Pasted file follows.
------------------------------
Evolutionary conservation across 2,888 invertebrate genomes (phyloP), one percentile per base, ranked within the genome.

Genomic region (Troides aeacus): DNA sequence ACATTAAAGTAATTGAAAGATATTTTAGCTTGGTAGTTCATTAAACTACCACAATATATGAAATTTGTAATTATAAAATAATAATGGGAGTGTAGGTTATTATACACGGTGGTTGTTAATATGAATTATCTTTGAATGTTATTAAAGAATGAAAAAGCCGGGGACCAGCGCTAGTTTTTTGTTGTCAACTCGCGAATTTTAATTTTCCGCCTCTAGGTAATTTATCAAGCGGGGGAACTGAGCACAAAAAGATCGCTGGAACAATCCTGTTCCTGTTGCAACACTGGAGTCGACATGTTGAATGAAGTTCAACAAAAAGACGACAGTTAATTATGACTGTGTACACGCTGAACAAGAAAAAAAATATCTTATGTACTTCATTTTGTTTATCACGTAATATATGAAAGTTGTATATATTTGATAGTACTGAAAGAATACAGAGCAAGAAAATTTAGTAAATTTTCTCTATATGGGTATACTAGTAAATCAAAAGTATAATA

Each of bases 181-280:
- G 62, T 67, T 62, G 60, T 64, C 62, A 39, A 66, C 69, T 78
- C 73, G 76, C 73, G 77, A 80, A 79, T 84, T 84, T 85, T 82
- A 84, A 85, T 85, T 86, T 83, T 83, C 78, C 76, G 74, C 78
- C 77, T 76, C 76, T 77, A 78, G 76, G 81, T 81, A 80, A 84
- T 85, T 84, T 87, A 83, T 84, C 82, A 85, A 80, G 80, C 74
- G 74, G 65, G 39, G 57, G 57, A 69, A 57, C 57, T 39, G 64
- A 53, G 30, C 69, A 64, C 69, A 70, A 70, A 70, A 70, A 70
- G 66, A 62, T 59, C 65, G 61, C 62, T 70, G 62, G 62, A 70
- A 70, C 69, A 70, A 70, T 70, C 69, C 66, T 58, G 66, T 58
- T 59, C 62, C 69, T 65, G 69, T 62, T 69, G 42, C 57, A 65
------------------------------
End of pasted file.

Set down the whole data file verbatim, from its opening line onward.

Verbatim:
Evolutionary conservation across 2,888 invertebrate genomes (phyloP), one percentile per base, ranked within the genome.

Genomic region (Troides aeacus): DNA sequence ACATTAAAGTAATTGAAAGATATTTTAGCTTGGTAGTTCATTAAACTACCACAATATATGAAATTTGTAATTATAAAATAATAATGGGAGTGTAGGTTATTATACACGGTGGTTGTTAATATGAATTATCTTTGAATGTTATTAAAGAATGAAAAAGCCGGGGACCAGCGCTAGTTTTTTGTTGTCAACTCGCGAATTTTAATTTTCCGCCTCTAGGTAATTTATCAAGCGGGGGAACTGAGCACAAAAAGATCGCTGGAACAATCCTGTTCCTGTTGCAACACTGGAGTCGACATGTTGAATGAAGTTCAACAAAAAGACGACAGTTAATTATGACTGTGTACACGCTGAACAAGAAAAAAAATATCTTATGTACTTCATTTTGTTTATCACGTAATATATGAAAGTTGTATATATTTGATAGTACTGAAAGAATACAGAGCAAGAAAATTTAGTAAATTTTCTCTATATGGGTATACTAGTAAATCAAAAGTATAATA

Each of bases 181-280:
- G 62, T 67, T 62, G 60, T 64, C 62, A 39, A 66, C 69, T 78
- C 73, G 76, C 73, G 77, A 80, A 79, T 84, T 84, T 85, T 82
- A 84, A 85, T 85, T 86, T 83, T 83, C 78, C 76, G 74, C 78
- C 77, T 76, C 76, T 77, A 78, G 76, G 81, T 81, A 80, A 84
- T 85, T 84, T 87, A 83, T 84, C 82, A 85, A 80, G 80, C 74
- G 74, G 65, G 39, G 57, G 57, A 69, A 57, C 57, T 39, G 64
- A 53, G 30, C 69, A 64, C 69, A 70, A 70, A 70, A 70, A 70
- G 66, A 62, T 59, C 65, G 61, C 62, T 70, G 62, G 62, A 70
- A 70, C 69, A 70, A 70, T 70, C 69, C 66, T 58, G 66, T 58
- T 59, C 62, C 69, T 65, G 69, T 62, T 69, G 42, C 57, A 65